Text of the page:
The easiest way to differentiate a honeybee from other types of bees or wasps is to look at the shape of their thorax and abdomen. Honeybees have a distinctive barrel-shaped body and don’t have a thin middle section between the thorax and abdomen like many other insects. Honey bees get their common name from the honey they make using the nectar of flowers. They are social insects found all over the world and are extremely beneficial because of their role in pollination. In the U.S. alone, honeybees pollinate more than 100 crops.

The vast majority of plant species – almost 90% – rely on pollinators like the honeybee to reproduce. Pollination is the process by which pollinators help plants to produce fruit (technically anything with seeds on the inside, so that includes things we normally think of as vegetables like cucumbers, green beans, and tomatoes) by transporting pollen from one flower to another. There are approximately 200,000 different species of animals around the world that act as pollinators. Of these, about 1,000 are vertebrates, such as birds, bats, and small mammals, and the rest are invertebrates, including flies, beetles, butterflies, moths, and bees. Pollinators provide pollination services to over 180,000 different plant species.

Honeybees are among the most numerous and efficient pollinator species in the world. Considering that the average honeybee can visit more than 2,000 flowers in one day, these bees greatly increase the chances of a plant producing a fruit or vegetable. Honeybees are the species most commonly used as commercial pollinators in the US. They are managed and used to pollinate over 100 crops grown in North America, and contribute $15 billion to the US economy every year. Many crops, such as almonds, which contribute $4.8 billion to the US industry each year, rely on honey bees for more than 90% of their pollination. But honeybees don’t only pollinate crops– they also pollinate wild and native plants, thus contributing to all the environmental and societal benefits attributed to pollinators in general above.

Where do honeybees live

Honeybees are active pollinators and produce honey which feeds their young in colder months. They are the only social insect whose colony can survive for many years. Honeybees swarm primarily when the colony size gets too large for the available hive space or the queen begins to wane or fail. New queens are produced and the old queen leaves with a large number of workers. The Common European honey bee colony usually swarms only once each 12 months.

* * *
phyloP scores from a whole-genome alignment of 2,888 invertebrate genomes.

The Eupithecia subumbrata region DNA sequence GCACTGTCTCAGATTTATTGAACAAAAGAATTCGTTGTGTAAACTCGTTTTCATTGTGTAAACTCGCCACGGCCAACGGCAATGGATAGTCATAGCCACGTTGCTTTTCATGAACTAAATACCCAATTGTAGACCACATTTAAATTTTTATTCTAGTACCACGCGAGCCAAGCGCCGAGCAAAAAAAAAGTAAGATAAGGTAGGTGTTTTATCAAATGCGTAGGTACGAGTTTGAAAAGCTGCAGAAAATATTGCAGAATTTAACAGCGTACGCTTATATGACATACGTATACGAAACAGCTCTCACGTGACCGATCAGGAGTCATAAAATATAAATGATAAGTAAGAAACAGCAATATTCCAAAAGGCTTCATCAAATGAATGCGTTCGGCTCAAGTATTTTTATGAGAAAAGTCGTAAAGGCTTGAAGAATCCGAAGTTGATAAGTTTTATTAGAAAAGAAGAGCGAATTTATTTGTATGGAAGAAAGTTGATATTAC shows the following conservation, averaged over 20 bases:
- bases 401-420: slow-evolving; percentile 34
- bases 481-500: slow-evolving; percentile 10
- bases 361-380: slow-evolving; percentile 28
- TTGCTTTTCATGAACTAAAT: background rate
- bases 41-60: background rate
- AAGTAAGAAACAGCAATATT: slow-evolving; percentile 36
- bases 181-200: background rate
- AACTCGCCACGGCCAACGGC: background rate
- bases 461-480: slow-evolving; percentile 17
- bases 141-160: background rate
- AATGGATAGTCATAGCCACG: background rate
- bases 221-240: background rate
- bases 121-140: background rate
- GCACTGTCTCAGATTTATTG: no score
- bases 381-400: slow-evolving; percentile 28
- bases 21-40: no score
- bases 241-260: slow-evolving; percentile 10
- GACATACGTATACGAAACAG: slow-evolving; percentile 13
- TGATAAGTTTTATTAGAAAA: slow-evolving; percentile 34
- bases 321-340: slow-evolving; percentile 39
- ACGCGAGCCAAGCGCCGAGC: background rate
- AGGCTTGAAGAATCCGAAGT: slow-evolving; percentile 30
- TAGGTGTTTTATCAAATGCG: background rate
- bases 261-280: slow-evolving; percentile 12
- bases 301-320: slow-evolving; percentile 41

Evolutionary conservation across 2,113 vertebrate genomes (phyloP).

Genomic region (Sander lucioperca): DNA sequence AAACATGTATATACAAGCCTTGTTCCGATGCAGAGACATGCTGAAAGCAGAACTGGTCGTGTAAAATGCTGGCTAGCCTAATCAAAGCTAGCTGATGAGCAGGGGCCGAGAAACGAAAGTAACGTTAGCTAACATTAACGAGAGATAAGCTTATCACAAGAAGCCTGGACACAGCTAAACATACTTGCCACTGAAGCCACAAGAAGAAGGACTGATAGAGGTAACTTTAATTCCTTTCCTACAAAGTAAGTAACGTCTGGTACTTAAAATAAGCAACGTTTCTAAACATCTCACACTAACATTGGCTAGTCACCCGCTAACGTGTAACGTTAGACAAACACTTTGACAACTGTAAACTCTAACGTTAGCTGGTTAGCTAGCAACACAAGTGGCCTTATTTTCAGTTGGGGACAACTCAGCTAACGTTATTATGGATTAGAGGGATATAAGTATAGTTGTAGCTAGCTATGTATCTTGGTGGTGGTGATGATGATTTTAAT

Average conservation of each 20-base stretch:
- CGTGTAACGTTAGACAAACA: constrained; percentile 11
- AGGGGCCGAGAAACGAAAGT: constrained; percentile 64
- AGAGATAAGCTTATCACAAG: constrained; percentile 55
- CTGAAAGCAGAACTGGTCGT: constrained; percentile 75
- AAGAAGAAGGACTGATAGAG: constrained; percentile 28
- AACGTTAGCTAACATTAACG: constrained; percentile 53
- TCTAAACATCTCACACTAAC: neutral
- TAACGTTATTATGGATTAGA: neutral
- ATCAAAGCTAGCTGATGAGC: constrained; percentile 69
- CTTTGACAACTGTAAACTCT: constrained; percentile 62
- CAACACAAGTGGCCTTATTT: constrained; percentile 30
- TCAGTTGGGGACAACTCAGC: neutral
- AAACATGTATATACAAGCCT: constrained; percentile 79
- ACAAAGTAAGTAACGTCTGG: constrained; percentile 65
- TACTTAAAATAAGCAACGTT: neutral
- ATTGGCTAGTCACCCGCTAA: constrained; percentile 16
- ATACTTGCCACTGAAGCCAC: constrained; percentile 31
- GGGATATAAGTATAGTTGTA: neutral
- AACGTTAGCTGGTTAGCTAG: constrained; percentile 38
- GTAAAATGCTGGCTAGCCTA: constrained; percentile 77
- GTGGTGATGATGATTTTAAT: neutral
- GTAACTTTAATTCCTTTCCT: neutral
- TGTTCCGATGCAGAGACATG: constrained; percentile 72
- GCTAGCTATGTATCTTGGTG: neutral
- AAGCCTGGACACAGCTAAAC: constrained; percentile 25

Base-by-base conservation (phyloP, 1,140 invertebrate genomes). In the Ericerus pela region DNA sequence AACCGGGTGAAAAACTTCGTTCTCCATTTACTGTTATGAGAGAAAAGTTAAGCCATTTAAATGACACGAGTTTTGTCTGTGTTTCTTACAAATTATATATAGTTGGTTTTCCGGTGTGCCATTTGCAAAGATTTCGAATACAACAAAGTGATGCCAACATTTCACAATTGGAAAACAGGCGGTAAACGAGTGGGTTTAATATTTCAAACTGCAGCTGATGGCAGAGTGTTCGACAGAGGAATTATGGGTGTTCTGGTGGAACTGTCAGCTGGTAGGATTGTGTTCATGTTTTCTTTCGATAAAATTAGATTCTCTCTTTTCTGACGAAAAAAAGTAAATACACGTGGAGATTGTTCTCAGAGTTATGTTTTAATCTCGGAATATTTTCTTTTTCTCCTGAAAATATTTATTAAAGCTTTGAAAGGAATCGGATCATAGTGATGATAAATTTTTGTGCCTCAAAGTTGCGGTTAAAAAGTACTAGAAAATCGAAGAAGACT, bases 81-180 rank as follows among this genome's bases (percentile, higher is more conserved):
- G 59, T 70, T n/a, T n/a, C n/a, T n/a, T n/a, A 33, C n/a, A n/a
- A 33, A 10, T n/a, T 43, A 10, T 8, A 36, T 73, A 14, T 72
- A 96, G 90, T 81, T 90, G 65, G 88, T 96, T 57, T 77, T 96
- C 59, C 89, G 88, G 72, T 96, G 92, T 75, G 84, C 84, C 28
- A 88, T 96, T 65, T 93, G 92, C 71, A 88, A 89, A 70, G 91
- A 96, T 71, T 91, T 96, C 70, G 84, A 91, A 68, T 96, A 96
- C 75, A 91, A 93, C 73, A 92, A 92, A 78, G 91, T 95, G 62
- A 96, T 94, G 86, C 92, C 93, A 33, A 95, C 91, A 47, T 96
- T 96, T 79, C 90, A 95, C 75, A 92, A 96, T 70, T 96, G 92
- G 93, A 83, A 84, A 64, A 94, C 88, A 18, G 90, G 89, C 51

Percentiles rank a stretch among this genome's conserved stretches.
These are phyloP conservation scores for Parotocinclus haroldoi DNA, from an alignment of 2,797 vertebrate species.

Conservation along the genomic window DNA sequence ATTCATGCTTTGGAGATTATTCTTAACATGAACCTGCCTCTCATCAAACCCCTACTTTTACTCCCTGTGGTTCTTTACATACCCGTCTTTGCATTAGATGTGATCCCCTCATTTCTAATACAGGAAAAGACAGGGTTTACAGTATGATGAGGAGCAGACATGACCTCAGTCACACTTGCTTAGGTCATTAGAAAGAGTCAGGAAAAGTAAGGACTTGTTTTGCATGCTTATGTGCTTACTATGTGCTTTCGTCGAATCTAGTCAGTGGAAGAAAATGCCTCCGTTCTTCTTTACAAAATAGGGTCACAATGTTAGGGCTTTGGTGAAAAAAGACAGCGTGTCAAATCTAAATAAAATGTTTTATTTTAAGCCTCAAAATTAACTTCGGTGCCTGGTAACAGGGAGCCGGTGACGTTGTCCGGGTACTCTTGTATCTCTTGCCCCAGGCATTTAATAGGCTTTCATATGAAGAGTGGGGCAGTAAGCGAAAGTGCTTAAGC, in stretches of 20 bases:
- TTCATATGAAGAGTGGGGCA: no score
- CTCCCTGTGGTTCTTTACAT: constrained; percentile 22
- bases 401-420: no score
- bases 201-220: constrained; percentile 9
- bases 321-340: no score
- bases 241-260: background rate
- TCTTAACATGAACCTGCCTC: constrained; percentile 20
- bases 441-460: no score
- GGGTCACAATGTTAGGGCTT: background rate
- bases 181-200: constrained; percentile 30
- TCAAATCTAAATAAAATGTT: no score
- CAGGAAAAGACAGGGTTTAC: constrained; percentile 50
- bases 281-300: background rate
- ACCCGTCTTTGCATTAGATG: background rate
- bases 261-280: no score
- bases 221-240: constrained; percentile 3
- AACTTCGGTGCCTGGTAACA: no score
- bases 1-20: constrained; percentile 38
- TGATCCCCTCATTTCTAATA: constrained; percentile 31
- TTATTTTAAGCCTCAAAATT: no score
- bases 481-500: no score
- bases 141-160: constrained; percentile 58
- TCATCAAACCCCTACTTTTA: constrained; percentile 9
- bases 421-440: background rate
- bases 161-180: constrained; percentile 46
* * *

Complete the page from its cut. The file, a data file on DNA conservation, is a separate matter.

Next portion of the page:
Honeybees are not aggressive, and do not search for something to attack. Instead, they are defensive and will attack when they feel that the colony is threatened. Swarms first move to a temporary site such as a tree branch. The swarm will usually remain here for about 24-48 hours until permanent quarters are located, and then moves on. Permanent quarters may consist of a bee hive, hollow tree, hollow wall, attic, etc., typically some place which is sheltered from the weather.

Bees in a swarm are very docile and not likely to sting because they harbor no food stores or young and therefore, have nothing to defend. Likewise, honeybees encountered away from the hive are unlikely to sting unless severely provoked, such as stepping on them. However, if the hive entrance is approached, the guard bees can become very aggressive, so do not approach hives without proper protection. Or better yet – don’t approach it at all!

Problems caused

Honeybees are an asset to us all. Honeybees are an extremely important part of the ecosystem because they are the most numerous and efficient pollinator species in the world. But honeybees don’t only pollinate crops – they also pollinate wild and native plants and trees. Trees and woods are essential to filter our air, bees also pollinate the food we need to survive and many of the flowers and trees that provide habitats for wildlife. In addition to pollinating crops like apples, almonds, broccoli, strawberries, cucumbers, and cotton, bees also pollinate alfalfa seeds which are used for beef and dairy feed. They are literally essential to our lives.

Just because they are so important to the eco-system doesn’t mean they don’t come with their share of issues. Worker bees have barbed stingers and when used, the stinger, poison sac, and associated tissue are torn from the bee body. If the stinger is not removed immediately, muscle contractions will drive the stinger deeper and deeper into the skin, creating greater time for toxin injection. In addition, the stinger gives off a pheromone which attracts other bees and induces an alarm and attack behavior. Therefore, immediate removal of the stinger is highly recommended. The honeybee will pursue for only about 30 feet.

The normal reaction to bee stings is local pain for a few minutes followed by swelling at the sting site, which subsides in a few hours. Itching and heat may last for a few hours. People allergic to insect stings will have a more severe reaction and should call 911 or head straight to the emergency room. If you are allergic to their sting, you can always have their hive moved for your safety but otherwise treating for them is not only something we will not do, but we advise you not to as well. We should only be looking at honeybee moving, not honeybee removal!

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